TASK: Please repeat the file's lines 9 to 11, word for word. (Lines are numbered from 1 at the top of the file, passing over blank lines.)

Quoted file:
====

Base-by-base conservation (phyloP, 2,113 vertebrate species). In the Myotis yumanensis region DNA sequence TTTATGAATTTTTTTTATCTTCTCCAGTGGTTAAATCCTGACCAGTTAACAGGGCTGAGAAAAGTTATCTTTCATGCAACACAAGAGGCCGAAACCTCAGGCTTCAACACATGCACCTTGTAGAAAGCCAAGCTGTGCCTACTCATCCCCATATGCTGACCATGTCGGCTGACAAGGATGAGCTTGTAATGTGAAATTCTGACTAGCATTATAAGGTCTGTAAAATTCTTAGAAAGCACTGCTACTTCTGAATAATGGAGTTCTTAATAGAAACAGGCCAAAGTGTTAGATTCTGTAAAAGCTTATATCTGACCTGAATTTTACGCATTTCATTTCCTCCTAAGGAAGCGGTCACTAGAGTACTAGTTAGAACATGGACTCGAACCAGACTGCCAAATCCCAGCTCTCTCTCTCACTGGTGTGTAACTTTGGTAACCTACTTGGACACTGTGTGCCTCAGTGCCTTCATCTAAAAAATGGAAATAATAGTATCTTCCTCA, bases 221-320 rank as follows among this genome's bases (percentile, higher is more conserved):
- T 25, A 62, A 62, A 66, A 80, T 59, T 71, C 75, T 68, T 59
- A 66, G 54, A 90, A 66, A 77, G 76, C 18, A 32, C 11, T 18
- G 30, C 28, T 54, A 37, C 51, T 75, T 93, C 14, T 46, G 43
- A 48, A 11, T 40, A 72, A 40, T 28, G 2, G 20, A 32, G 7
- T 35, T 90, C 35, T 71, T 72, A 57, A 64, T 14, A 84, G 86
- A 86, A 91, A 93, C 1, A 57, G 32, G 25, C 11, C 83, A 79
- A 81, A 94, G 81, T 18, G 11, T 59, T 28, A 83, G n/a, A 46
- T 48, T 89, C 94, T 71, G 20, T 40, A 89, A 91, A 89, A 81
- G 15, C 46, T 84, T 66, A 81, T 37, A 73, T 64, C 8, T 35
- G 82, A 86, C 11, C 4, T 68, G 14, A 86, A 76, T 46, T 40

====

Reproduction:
- T 48, T 89, C 94, T 71, G 20, T 40, A 89, A 91, A 89, A 81
- G 15, C 46, T 84, T 66, A 81, T 37, A 73, T 64, C 8, T 35
- G 82, A 86, C 11, C 4, T 68, G 14, A 86, A 76, T 46, T 40